Public transportation is indeed a lifeline in Guelph. Nationally, millions of Canadians do not drive because they are elderly, too young, afflicted with a disability or simply cannot afford a car. These individuals rely solely on public transportation to stay connected to their jobs, schools, libraries, families or get to their doctor, the grocery store, the museum or the park.
Right here in Guelph, Guelph Transit serves over 25,000 people every day. According to the City of Guelph, the affordable bus pass program provides essential transportation for over 12,000 low-income residents, people with disabilities and senior citizens who have no other reliable or affordable means of mobility.
Public transportation helps make Guelph more “livable” by providing freedom and mobility to our residents. And when people are given good transportation choices and frequent buses, they are more likely to forge new social and business relationships that improve the quality of life, gain a stronger sense of community and strengthen economic development. The frequency of the 99 Mainline weekdays, for example, has brought freedom to more people who can access major nodes in the north and south ends of the city than the previous system could. More frequency has also led to more ridership. The 99 currently makes up 25% of the entire systems ridership.
The combination of a challenging economy and growing demands on taxpayer dollars is forcing policymakers like you to make tough choices between worthy causes. You should take heart: One cause merits investment not just because it is worthy in itself, but because it generates revenue for taxpayers rather than draining it away.
That investment is public transportation. Public transit creates jobs, protects the environment, enhances our quality of life and makes it easier for employees to get to work and consumers to get to local businesses. For those reasons, it should be a linchpin of Guelph’s economic development strategy — and both levels of government should also help with new funds each and every year.
Of course, economic development ultimately comes down to consumers having money in their pocket to spend. Public transportation helps ensure they have more of it. A typical family living in an area with several public transportation options could save up to $250 a month on car-related expenses.
And, perhaps most important, public transportation contributes to a critical determinant of economic success: quality of life. Communities that are great places to live attract the best businesses and the most skilled people.
Public transportation improves quality of life in several ways. It cuts down on the time drivers lose to stopped traffic, which can reach as much as 40 hours a year – think Gordon Street South at rush hour. Meanwhile, while all those cars are idling in traffic, they’re also pumping pollutants into the atmosphere. The average car will spill:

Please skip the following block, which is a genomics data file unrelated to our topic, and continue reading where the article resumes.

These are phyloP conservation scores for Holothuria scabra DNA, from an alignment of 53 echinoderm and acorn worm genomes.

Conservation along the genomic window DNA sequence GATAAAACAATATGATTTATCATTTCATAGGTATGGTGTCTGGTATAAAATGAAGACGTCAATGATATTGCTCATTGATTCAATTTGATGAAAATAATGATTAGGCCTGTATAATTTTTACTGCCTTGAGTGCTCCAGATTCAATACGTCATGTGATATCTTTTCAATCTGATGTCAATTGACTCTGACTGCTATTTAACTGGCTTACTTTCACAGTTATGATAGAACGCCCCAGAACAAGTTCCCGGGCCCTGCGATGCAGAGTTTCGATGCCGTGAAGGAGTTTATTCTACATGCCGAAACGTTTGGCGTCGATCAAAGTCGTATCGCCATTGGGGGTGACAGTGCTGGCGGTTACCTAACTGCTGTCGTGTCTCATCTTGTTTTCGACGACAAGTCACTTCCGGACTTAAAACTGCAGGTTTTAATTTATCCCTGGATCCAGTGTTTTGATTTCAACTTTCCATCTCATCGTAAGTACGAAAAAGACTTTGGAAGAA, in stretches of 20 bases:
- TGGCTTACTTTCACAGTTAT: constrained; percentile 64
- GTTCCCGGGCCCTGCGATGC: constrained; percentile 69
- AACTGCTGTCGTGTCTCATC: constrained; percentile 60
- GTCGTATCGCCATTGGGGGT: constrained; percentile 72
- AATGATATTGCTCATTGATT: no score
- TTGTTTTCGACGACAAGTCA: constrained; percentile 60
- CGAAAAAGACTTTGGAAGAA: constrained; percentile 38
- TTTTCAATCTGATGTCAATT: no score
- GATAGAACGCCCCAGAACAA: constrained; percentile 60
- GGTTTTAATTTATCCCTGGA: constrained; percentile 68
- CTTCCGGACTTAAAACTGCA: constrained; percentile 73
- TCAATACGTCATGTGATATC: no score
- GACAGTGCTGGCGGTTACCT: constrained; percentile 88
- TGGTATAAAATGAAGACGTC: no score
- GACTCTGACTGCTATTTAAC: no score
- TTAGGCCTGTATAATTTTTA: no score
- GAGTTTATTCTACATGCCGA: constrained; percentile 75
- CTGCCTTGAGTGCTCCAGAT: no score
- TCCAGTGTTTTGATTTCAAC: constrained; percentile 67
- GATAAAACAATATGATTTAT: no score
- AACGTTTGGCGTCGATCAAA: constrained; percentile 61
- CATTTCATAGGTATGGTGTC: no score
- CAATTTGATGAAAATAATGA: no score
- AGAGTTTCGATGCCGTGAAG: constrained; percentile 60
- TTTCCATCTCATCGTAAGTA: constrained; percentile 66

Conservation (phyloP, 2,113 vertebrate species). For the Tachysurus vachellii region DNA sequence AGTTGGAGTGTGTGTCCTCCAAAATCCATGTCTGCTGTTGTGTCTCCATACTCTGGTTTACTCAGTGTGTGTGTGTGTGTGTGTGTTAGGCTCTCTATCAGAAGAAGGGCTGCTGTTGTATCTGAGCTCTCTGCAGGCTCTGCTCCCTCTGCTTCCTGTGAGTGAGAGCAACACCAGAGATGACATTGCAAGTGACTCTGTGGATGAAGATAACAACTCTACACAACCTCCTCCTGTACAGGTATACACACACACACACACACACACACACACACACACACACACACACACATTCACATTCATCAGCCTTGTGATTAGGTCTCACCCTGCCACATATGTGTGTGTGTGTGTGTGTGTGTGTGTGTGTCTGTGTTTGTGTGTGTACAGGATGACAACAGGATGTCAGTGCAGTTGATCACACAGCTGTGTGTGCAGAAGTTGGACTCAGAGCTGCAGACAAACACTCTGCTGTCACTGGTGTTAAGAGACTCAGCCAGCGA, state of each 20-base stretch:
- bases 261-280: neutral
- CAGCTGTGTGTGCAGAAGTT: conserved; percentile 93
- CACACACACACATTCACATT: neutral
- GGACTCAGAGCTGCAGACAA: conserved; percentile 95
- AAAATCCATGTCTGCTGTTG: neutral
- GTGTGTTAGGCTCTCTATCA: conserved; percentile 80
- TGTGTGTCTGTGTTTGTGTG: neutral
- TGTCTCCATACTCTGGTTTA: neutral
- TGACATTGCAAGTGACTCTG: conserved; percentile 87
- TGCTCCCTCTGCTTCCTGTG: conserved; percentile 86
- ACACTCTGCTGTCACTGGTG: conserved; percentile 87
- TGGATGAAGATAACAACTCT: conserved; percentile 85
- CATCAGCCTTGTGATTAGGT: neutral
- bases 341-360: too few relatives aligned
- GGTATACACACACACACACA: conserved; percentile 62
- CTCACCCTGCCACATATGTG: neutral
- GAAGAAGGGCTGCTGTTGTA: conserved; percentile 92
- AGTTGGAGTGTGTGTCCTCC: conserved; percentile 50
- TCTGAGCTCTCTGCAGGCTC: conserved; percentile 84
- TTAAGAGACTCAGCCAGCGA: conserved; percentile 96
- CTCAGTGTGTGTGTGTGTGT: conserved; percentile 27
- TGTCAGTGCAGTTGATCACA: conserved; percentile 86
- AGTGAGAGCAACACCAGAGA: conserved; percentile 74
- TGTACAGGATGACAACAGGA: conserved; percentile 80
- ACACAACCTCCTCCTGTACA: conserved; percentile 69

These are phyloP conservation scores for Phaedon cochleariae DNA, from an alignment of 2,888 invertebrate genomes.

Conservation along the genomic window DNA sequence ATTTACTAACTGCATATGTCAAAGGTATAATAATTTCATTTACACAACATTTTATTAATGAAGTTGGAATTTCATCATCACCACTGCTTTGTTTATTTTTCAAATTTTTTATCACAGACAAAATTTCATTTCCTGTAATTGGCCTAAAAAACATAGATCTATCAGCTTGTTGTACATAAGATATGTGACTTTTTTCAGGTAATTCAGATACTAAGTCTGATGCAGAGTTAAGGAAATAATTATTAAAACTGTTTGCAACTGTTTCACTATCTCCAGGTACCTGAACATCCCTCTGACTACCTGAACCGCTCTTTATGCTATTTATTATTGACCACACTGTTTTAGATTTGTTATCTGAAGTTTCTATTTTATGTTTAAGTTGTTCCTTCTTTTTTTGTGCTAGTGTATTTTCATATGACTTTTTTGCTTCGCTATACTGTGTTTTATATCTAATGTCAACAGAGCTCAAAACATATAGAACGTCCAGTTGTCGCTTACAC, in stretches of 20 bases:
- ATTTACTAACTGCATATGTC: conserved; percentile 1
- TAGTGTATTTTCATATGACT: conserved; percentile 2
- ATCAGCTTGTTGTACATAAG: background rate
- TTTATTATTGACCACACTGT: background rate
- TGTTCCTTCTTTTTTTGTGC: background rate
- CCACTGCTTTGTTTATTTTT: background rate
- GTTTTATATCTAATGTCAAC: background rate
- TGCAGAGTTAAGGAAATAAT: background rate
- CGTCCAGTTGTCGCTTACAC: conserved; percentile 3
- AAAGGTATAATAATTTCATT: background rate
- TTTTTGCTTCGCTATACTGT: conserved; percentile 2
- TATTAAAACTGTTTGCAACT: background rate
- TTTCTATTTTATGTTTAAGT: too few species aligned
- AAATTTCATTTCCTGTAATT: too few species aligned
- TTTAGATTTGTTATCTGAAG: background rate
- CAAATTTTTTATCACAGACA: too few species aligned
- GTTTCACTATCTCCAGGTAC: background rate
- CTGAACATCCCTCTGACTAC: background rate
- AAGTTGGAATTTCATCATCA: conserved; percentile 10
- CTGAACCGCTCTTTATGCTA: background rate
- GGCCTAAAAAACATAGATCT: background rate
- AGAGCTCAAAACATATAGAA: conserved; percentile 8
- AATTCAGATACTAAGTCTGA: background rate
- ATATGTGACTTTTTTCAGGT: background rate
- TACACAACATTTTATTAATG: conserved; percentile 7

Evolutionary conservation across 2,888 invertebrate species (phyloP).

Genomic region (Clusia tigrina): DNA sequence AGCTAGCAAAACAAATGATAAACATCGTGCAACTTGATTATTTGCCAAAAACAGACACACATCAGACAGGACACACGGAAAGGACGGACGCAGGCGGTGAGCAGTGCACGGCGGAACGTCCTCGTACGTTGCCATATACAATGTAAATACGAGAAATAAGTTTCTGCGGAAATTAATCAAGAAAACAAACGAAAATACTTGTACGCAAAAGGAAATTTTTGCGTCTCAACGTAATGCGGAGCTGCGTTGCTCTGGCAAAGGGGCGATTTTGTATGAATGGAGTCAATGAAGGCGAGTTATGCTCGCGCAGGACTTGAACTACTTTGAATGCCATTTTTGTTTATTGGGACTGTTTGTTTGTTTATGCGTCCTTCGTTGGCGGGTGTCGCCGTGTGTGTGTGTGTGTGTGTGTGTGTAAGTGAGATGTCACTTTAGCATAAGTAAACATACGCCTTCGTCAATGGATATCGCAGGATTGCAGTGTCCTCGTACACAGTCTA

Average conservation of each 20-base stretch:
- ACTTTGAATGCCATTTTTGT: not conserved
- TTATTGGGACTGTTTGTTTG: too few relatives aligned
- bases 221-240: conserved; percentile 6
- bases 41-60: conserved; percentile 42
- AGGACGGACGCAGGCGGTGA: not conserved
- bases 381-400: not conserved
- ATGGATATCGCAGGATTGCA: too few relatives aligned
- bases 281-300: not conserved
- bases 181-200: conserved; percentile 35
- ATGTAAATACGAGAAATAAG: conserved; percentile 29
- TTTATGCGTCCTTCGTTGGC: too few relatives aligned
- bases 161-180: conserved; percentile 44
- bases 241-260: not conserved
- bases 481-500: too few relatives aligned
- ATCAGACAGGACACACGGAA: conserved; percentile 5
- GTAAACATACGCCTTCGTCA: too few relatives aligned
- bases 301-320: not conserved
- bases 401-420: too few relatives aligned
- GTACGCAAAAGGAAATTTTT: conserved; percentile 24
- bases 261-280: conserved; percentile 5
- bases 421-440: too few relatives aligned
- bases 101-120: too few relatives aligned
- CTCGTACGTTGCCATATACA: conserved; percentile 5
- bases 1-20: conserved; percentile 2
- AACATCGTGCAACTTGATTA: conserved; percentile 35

• 34.4 Kg of hydrocarbons a year
• 4029.3 Kg of carbon dioxide (C02)
• 29.6 Kg of nitrogen oxides (NOx)
Multiply the emissions by each of the over 13 million cars in Canada, and you begin to grasp the magnitude of the problem. Six of the seven major air pollutants come from cars and light trucks.
Public transportation, on the other hand, prevents the emission of millions of pounds of hydrocarbons, which cause smog, and nitrogen oxides, which can cause respiratory illness.
Car drivers are only paying the direct costs of operating their vehicles, but we’re all paying the rest of the price: congestion, pollution, and road maintenance. One busload of passengers is responsible for 40 fewer vehicles on the road during rush hours, saves 70,000 litres of fuel, and avoids 175 tonnes of emissions a year. A single bus can replace up to 50 single-occupancy vehicles. Taking the bus instead of your car reduces GHG by almost two-thirds.
That makes for a more livable community. So do green, open spaces — which public transportation helps to protect from being paved over for more roads.
All those benefits also helps explain why the investment in and the use of public transportation is on the rise across Canada.
But this increased investment and use also makes for increased costs. Here in Guelph, we need to invest more in public transportation, both to meet those costs and to expand transit to serve more people, more frequently and accommodate future growth.
So why does public transportation matter at all? Think about where we would be without it — poorer, more isolated, less social and less healthy — the antithesis of what a true community is or what each of us strives to be.
To be sure, public transportation systems aren’t cheap to build or run, and Council have more demands than they have dollars. But public transportation pays for itself several times over. And if a stronger economy, cleaner environment and a healthier community is the destination we seek, public transit is the fastest way to get there.